It was not long before he threw out the cosmetics and ornaments. In all consumer products the master smelt the presence of some unknown corpse. Still again, he began to be assailed by that railway station smelling of primitiveness, endless wait for trains, loneliness and hot winds.
In the years gone by, he had never been denied any information regarding a coming train. Not even a single train has passed his station without the master waving the flag at it. He was ageing. And on his part he kept petitioning his superior officers. Even the date on which he was appointed, the examinations that he had taken, and the training he was given too were buried in the cemetery of his memories. As things were moving on thus, on a day which marked the end of the season of autumn, it occurred to the master thus: won’t there be a person like me at either end of these tracks? There must be. If I am to walk straight along the tracks, I will certainly be able to meet one of them. But, I am not inclined to abandon the station, anyhow. In the time I absent myself from the station, I apprehend the chance of a train running past my station! An irresponsible official is just a moving corpse. And he will be a criminal cut out for it, too.
Suddenly an idea occurred to him:
Hundreds of thousands of trains made of steel have passed this way through oblivion stretching over years and years. Not even once had he seen anybody piloting the locomotive. Not even a single person had greeted him. They were just passing like some hearse or a vehicle for dead bodies all through the days and midnights. His existence has never received any greetings in return from them. Therefore, he stuffed his uniform with fodder and made it into a scarecrow. It was made to stand holding a green flag in hand at the station, bending a little over the tracks. He had concealed everything from Saappaatti. He is the spy of some underworld ruler.
When he saw that everything was in place and okay, he started to walk away from the station. Each step he took fell heavily as an unbearable burden on the earth. Wind blew through the telephone wires which were fastened tight on the poles posing as the abode of ghosts. Hearing their buzz, the master, for the first time in his life, did not feel frightened at all. He felt as if he were being born anew into a new earth even as he stepped away from the station, gradually. It was not known why the birds this time did not fly away frightened from the solitary tree. They looked at him as though he was a virtuous man though utterly strange.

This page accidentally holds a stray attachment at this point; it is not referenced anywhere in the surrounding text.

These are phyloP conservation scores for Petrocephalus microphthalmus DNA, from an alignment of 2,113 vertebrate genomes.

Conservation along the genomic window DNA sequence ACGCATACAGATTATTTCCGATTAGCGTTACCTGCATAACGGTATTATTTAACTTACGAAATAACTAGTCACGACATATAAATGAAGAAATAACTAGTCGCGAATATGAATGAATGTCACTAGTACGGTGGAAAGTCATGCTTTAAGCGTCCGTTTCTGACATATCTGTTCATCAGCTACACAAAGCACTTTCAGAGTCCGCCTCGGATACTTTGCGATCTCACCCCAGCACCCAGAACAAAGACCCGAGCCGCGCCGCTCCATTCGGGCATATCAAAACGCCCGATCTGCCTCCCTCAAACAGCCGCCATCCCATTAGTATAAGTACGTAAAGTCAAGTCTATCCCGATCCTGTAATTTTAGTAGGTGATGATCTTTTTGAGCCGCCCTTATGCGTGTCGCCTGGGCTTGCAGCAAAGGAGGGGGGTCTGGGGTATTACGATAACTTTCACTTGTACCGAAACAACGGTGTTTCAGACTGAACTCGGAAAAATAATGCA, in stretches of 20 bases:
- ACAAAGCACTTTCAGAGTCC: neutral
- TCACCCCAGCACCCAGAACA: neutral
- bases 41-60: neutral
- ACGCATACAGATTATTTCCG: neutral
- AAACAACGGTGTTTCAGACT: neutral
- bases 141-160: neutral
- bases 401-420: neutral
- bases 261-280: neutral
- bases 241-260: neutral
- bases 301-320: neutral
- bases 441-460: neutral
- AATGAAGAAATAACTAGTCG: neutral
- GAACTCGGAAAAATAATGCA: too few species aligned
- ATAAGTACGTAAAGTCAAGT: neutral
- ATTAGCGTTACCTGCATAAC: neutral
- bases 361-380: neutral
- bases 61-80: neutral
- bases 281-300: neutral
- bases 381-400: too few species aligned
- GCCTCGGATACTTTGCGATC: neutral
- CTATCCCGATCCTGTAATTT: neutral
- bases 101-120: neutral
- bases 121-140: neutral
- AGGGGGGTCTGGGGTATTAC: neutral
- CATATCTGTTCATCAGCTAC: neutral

The master now recognised his station as a dot in the distance. It seemed to him that the parched lands on either side sported some gentle hue. The master came to know that the primitive odour which surrounded the station has started to fade from him. Did a bird sing in the distance? Did a wind daubed with some fragrant balm kiss me? As he progressively pressed ahead along the tracks, the master knew that his outing was acquiring some comfort and rhythm internally. The mystery that remains hidden as distances in this bleakness starts to liberate itself from his sight. Now, there was a turning on the tracks. The master was alarmed. It is all by themselves that the tracks take a turn. The tracks pull apart from each other to move further into the distances. O God, what were my trains and my standing eyewitness to them for a lifetime meant for?
The master could not but burst into tears.
Also, read Locating Postcolonial Hero in Bangla Speculative Fiction Part II by Debraj Moulick published in The Antonym